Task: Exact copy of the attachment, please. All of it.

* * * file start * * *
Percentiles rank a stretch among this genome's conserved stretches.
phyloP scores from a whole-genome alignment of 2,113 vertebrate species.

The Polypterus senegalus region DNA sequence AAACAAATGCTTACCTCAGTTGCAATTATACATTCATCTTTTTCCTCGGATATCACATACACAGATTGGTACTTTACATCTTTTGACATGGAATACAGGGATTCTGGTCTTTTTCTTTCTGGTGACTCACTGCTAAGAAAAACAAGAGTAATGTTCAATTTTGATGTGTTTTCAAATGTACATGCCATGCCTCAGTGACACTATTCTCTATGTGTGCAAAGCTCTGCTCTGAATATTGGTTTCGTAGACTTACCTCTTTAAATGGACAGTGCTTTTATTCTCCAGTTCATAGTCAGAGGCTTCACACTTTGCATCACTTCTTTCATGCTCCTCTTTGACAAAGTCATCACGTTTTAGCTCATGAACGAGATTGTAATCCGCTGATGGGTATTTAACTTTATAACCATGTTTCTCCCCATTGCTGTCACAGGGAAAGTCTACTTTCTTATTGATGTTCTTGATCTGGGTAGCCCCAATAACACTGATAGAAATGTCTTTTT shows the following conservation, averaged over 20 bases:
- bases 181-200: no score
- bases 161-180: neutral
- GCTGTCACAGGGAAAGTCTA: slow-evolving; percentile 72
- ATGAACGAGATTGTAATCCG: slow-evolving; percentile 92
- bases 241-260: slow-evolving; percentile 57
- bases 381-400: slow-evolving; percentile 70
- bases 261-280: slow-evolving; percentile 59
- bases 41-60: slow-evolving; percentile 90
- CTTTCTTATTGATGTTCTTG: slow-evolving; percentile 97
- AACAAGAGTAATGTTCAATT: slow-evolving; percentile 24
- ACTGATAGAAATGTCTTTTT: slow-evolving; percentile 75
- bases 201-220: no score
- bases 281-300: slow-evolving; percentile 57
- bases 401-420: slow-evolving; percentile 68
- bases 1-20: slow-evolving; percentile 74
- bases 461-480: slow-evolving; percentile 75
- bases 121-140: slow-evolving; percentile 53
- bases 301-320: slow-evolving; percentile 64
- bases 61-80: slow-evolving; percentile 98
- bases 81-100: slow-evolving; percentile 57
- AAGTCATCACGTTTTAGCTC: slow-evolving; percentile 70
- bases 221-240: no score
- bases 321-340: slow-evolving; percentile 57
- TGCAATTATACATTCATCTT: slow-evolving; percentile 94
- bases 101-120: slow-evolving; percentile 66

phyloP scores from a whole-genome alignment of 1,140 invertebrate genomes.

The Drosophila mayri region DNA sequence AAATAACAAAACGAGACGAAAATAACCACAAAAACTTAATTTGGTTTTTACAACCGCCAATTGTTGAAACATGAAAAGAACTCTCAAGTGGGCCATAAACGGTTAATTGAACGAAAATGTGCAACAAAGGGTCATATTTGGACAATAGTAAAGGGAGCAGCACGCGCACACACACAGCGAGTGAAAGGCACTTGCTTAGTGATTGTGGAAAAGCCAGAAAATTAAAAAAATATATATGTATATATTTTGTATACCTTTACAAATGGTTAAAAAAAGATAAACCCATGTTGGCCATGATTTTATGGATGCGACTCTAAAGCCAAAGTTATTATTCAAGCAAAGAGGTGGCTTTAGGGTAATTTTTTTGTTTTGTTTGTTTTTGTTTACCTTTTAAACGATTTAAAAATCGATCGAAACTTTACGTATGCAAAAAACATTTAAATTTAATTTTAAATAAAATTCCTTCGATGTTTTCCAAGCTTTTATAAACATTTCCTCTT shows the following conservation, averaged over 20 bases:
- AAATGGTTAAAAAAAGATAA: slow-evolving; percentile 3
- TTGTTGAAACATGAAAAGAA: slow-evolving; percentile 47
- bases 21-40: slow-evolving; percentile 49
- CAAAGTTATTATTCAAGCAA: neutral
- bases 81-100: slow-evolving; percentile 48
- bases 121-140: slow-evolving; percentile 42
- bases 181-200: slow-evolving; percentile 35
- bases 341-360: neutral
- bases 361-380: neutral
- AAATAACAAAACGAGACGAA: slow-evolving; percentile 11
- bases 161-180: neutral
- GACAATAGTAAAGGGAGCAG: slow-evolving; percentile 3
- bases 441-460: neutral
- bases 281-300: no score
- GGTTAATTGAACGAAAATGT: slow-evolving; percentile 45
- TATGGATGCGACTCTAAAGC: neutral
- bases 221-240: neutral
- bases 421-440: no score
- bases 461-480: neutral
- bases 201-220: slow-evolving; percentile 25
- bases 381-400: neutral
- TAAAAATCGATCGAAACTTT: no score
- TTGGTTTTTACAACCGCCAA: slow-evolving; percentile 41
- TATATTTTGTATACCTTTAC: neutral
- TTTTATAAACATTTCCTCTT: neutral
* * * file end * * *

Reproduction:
Percentiles rank a stretch among this genome's conserved stretches.
phyloP scores from a whole-genome alignment of 2,113 vertebrate species.

The Polypterus senegalus region DNA sequence AAACAAATGCTTACCTCAGTTGCAATTATACATTCATCTTTTTCCTCGGATATCACATACACAGATTGGTACTTTACATCTTTTGACATGGAATACAGGGATTCTGGTCTTTTTCTTTCTGGTGACTCACTGCTAAGAAAAACAAGAGTAATGTTCAATTTTGATGTGTTTTCAAATGTACATGCCATGCCTCAGTGACACTATTCTCTATGTGTGCAAAGCTCTGCTCTGAATATTGGTTTCGTAGACTTACCTCTTTAAATGGACAGTGCTTTTATTCTCCAGTTCATAGTCAGAGGCTTCACACTTTGCATCACTTCTTTCATGCTCCTCTTTGACAAAGTCATCACGTTTTAGCTCATGAACGAGATTGTAATCCGCTGATGGGTATTTAACTTTATAACCATGTTTCTCCCCATTGCTGTCACAGGGAAAGTCTACTTTCTTATTGATGTTCTTGATCTGGGTAGCCCCAATAACACTGATAGAAATGTCTTTTT shows the following conservation, averaged over 20 bases:
- bases 181-200: no score
- bases 161-180: neutral
- GCTGTCACAGGGAAAGTCTA: slow-evolving; percentile 72
- ATGAACGAGATTGTAATCCG: slow-evolving; percentile 92
- bases 241-260: slow-evolving; percentile 57
- bases 381-400: slow-evolving; percentile 70
- bases 261-280: slow-evolving; percentile 59
- bases 41-60: slow-evolving; percentile 90
- CTTTCTTATTGATGTTCTTG: slow-evolving; percentile 97
- AACAAGAGTAATGTTCAATT: slow-evolving; percentile 24
- ACTGATAGAAATGTCTTTTT: slow-evolving; percentile 75
- bases 201-220: no score
- bases 281-300: slow-evolving; percentile 57
- bases 401-420: slow-evolving; percentile 68
- bases 1-20: slow-evolving; percentile 74
- bases 461-480: slow-evolving; percentile 75
- bases 121-140: slow-evolving; percentile 53
- bases 301-320: slow-evolving; percentile 64
- bases 61-80: slow-evolving; percentile 98
- bases 81-100: slow-evolving; percentile 57
- AAGTCATCACGTTTTAGCTC: slow-evolving; percentile 70
- bases 221-240: no score
- bases 321-340: slow-evolving; percentile 57
- TGCAATTATACATTCATCTT: slow-evolving; percentile 94
- bases 101-120: slow-evolving; percentile 66

phyloP scores from a whole-genome alignment of 1,140 invertebrate genomes.

The Drosophila mayri region DNA sequence AAATAACAAAACGAGACGAAAATAACCACAAAAACTTAATTTGGTTTTTACAACCGCCAATTGTTGAAACATGAAAAGAACTCTCAAGTGGGCCATAAACGGTTAATTGAACGAAAATGTGCAACAAAGGGTCATATTTGGACAATAGTAAAGGGAGCAGCACGCGCACACACACAGCGAGTGAAAGGCACTTGCTTAGTGATTGTGGAAAAGCCAGAAAATTAAAAAAATATATATGTATATATTTTGTATACCTTTACAAATGGTTAAAAAAAGATAAACCCATGTTGGCCATGATTTTATGGATGCGACTCTAAAGCCAAAGTTATTATTCAAGCAAAGAGGTGGCTTTAGGGTAATTTTTTTGTTTTGTTTGTTTTTGTTTACCTTTTAAACGATTTAAAAATCGATCGAAACTTTACGTATGCAAAAAACATTTAAATTTAATTTTAAATAAAATTCCTTCGATGTTTTCCAAGCTTTTATAAACATTTCCTCTT shows the following conservation, averaged over 20 bases:
- AAATGGTTAAAAAAAGATAA: slow-evolving; percentile 3
- TTGTTGAAACATGAAAAGAA: slow-evolving; percentile 47
- bases 21-40: slow-evolving; percentile 49
- CAAAGTTATTATTCAAGCAA: neutral
- bases 81-100: slow-evolving; percentile 48
- bases 121-140: slow-evolving; percentile 42
- bases 181-200: slow-evolving; percentile 35
- bases 341-360: neutral
- bases 361-380: neutral
- AAATAACAAAACGAGACGAA: slow-evolving; percentile 11
- bases 161-180: neutral
- GACAATAGTAAAGGGAGCAG: slow-evolving; percentile 3
- bases 441-460: neutral
- bases 281-300: no score
- GGTTAATTGAACGAAAATGT: slow-evolving; percentile 45
- TATGGATGCGACTCTAAAGC: neutral
- bases 221-240: neutral
- bases 421-440: no score
- bases 461-480: neutral
- bases 201-220: slow-evolving; percentile 25
- bases 381-400: neutral
- TAAAAATCGATCGAAACTTT: no score
- TTGGTTTTTACAACCGCCAA: slow-evolving; percentile 41
- TATATTTTGTATACCTTTAC: neutral
- TTTTATAAACATTTCCTCTT: neutral